Document Type

Thesis

Degree

Master of Arts (MA)

Department

Asian Studies

First Advisor's Name

Dr. Steven Heine

First Advisor's Committee Title

Committee Chair

Second Advisor's Name

Dr. Amy Bliss Marshall

Second Advisor's Committee Title

Committee Member

Third Advisor's Name

Dr. Hitomi Yoshio

Third Advisor's Committee Title

Committee Member

Keywords

Japan, women, birth rate

Date of Defense

3-29-2016

Abstract

For the past twenty-five years, Japan’s population decline has been a domestic and global concern. A common discourse on the issue of Japan’s low birth rate tends to focus on the role of women, specifically indicating that women should change their behavior to prioritize motherhood. This thesis argues that Japan’s low birth rate is the result of a nexus of social and economic influences that are experienced in contemporary society. In order to provide a nuanced analysis of the influences on a woman’s childbearing decision, motivators of and challenges to population growth will be explored. The dynamic struggle that women experience from the internalized stress of deciding about childbearing while coping with external factors from the community, government, and corporate sector is divided into four categories. The conditions caused by the interaction of these different factors contributes to consistent decline in the birth rate.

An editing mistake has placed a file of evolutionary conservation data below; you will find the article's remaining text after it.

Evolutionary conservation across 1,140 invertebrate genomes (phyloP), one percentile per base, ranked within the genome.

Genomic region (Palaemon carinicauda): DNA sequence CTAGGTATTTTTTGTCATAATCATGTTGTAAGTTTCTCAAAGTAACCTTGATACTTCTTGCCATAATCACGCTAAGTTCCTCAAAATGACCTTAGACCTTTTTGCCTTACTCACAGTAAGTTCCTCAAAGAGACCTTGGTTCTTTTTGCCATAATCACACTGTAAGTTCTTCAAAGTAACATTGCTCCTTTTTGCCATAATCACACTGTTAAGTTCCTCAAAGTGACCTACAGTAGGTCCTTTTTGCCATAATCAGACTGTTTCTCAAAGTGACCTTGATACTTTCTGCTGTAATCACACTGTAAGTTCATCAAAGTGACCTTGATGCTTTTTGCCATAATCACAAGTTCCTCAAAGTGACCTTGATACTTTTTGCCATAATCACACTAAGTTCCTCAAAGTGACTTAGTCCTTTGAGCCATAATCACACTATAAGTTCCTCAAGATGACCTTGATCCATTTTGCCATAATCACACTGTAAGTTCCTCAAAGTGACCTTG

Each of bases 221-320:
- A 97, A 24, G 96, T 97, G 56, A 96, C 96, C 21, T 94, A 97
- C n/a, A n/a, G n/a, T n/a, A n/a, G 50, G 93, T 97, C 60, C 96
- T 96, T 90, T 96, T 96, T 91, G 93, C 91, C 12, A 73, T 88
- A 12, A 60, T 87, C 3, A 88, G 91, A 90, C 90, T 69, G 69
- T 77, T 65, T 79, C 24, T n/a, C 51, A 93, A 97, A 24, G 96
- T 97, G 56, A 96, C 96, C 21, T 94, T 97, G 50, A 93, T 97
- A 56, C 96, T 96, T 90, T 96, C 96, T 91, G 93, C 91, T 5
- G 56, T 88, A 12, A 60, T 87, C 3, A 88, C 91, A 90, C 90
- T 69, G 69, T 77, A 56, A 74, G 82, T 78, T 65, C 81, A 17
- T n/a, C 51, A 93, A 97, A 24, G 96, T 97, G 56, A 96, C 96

Identifier

FIDC000273

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